West Side Story | Ford Center for the Performing Arts, Oriental Theatre | Theater & Performance | Chicago Reader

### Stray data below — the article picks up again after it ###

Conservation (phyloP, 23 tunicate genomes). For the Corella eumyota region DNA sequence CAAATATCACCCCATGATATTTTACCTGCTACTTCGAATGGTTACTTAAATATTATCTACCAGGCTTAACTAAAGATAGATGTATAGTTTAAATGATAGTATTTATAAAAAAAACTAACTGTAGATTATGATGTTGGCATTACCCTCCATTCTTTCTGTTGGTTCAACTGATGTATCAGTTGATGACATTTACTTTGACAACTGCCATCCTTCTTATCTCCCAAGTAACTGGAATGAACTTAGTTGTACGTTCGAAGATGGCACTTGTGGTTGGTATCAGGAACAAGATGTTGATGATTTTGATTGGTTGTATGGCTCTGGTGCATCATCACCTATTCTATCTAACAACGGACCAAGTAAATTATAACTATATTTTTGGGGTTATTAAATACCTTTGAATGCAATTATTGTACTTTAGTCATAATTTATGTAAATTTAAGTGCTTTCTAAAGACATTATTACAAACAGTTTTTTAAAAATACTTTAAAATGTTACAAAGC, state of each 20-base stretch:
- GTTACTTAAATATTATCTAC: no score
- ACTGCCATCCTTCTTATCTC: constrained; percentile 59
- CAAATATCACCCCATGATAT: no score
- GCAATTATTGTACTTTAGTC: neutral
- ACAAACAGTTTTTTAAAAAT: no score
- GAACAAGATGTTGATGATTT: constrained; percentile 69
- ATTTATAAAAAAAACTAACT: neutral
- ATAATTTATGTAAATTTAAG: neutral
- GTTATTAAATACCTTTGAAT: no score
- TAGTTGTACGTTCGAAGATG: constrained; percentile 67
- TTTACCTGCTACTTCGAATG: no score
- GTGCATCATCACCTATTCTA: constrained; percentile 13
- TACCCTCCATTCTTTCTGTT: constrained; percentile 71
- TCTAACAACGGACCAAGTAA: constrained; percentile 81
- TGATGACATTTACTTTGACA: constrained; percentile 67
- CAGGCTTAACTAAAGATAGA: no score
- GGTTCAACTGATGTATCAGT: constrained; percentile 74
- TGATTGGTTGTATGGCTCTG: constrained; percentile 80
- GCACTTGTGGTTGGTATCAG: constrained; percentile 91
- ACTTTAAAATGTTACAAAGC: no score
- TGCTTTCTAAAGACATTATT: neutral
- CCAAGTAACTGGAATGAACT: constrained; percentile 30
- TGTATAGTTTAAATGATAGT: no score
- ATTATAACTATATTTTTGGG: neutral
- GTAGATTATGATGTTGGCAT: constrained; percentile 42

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When he reviewed the Broadway revival of West Side Story in 2009, New York Times theater critic Ben Brantley observed that the "teenage hoodlums that maraud through [it] seem like really nice kids." You "expect their parents to show up in station wagons," he wrote, "to take them home at the end of the rumble." That clean-cut quality is preserved in this touring version, and it can be damned distracting. Andres Acosta's Bernardo and Theo Lencicki's Riff, in particular, look more like varsity tennis players than the chiefs of rival street gangs. The ensemble dance numbers like "Cool" ("Boy, boy, crazy boy / Get cool boy. . .") with poise and athleticism but little of the jump-out-of-your-skin ferocity they demand, calling into question the rage that makes these kids willing to die for a few tenement buildings and a cement-paved park. Still, Leonard Bernstein's score, Stephen Sondheim's lyrics, and Arthur Laurents's book are overwhelming on their own account, and the nice-kids approach does have its pleasures: One is watching Maryjoanna Grisso and Addison Reid Coe as the star-crossed lovers, Maria and Tony, trying and failing to keep their hands off each other; another is the sublime, light-saturated fantasy sequence in which not just Tony and Maria but their troubled communities are imagined finding a "new way of living . . . a way of forgiving." --Tony Adler



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